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Image by Miko Guziuk

Our past & current projects

Scroll down to read about our projects from the 2021-2023 academic year.


Search and rescue 

Image by Julie Ricard

In the context of the ‘Not on Our (Border) Watch’ campaign, led by the Dutch Refugee Council, one group of students undertook research on behalf of the search and rescue NGO Sea-Eye. This was partly legal doctrinal research on the legal obligations of states in the context of Search and Rescue at Sea (international law of the sea, international human rights law, European human rights law), but they also conducted qualitative interviews with practitioners, legal experts, and rescuers, in order to better understand the practical aspects of rescue operations. The students produced a final report and an information flyer for migrants crossing the Mediterranean. This flyer aims to inform potential victims of human rights violations and assist in the collection of evidence.


Family reunification

In collaboration with UNHCR and Centre for Migration Law, students conducted research on the legal obligations of states regarding the right to family reunification (FR) of beneficiaries of international protection. Their report brought together international case law on FR of beneficiaries of international protection and on who belongs to ‘family’ for the purpose of FR; an analysis of how ECtHR responds to international obligations and EU law regarding FR, and a discussion of whether excluding beneficiaries of international protection without refugee status from the right to FR constitutes discrimination under ECHR.

Image by Sandy Millar


Citizenship and the colonial past

Image by Craig Sybert

In collaboration with PILP the project researched the situation of those people born in Suriname who lost their Dutch nationality in 1975 and who are currently living in the Netherlands undocumented, without any longer being legally recognized as Dutch citizens. The question was whether the distinction made in Dutch regulations on the right to reside in the Netherlands, between former Dutch citizens who were born in the European part of the Netherlands and former citizens who were born in the Surinamese part, is discriminatory. The report played a role in advocacy and legal actions developed by the Regenboog Groep and specific lawyers.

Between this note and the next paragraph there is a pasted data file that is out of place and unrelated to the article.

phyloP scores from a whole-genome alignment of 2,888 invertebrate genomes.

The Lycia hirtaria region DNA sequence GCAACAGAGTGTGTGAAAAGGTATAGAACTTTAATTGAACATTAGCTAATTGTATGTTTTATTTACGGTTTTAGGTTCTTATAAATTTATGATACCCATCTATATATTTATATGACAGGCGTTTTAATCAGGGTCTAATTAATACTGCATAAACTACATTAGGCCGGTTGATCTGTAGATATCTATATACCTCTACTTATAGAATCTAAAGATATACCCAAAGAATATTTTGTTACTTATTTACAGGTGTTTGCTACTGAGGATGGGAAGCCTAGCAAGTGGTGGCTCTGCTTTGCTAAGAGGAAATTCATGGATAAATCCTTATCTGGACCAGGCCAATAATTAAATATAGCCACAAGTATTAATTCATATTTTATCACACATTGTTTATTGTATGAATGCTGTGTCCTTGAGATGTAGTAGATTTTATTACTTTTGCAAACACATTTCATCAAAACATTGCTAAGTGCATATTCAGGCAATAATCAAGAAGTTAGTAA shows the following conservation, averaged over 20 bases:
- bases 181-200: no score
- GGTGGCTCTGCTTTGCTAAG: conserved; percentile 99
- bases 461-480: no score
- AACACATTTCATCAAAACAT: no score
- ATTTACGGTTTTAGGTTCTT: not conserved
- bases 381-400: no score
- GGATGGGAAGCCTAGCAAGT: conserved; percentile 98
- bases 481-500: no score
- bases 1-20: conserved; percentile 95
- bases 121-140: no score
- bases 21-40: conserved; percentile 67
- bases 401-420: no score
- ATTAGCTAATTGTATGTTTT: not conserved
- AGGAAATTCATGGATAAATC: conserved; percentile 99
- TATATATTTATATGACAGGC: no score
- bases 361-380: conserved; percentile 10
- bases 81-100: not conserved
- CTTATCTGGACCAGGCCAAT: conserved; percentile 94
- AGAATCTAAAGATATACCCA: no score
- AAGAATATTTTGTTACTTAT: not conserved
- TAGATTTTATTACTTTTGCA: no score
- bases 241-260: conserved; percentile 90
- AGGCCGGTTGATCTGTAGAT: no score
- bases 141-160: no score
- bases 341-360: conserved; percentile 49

Addressing the impunity gap

After 26 years of membership, the Russian Federation ceased to be a member of the Council of Europe on 16th September 2022. Since Russia is no longer a party to the European Convention on Human Rights (ECHR), potential violations of human rights by Russia need to be addressed before UN treaty bodies. In this context, the European Human Rights Advocacy Centre (EHRAC) requested the Radboud Law Clinic to prepare a Guide providing a thorough comparative analysis of the case law by the UN treaty bodies on the right to life, freedom of expression, assembly and association, and the right to equality and non-discrimination.

Image by Davi Mendes


Children and Dublin procedures

Image by Larm Rmah

NJCM, the Dutch section of the International Commission of Jurists, requested the Radboud Law Clinic to shed light on the rights and safeguards provided by EU law and international law granted to refugee children during a Dublin transfer, with particular focus on the psycho-social support of unaccompanied minors that must be granted in the procedure of transfer. The NCJM project seeks to develop a strategy to challenge Dublin transfers of an unaccompanied refugee child to an EU Member State, where the psychological care and support are inadequate.


Third-country students and undocumented work

Radboud Law Clinic students in cooperation with HiiL and the Justice Initiatives Lab have undertaken legal and empirical research on legal problems that third-country national students are facing while searching for work and/or undertaking undocumented work in the Netherlands. Students interviewed several students who have been or are working undocumented in the Netherlands. The study produced concrete recommendations on the working permit procedures and legal regulations of employments hours, based on interview outcomes and comparative research of other European countries.

Image by shen liu


Predictive policing

Image by Joshua ten Have

In 2012, the Amsterdam Municipality launched the ‘Top600’ project, an automated risk modelling and profiling system, in partnership with police and social services. The list contains the ‘top 600’ young people deemed most at risk of committing ‘High Impact Crime’. 

In 2015, Amsterdam launched 'the top 400' project, containing a list of minors who have not yet been convicted of serious offences with the aim to 'prevent them from committing further crimes'. PILP-NJCM requested the Radboud Law Clinic to conduct legal analysis of Top-600 documents.

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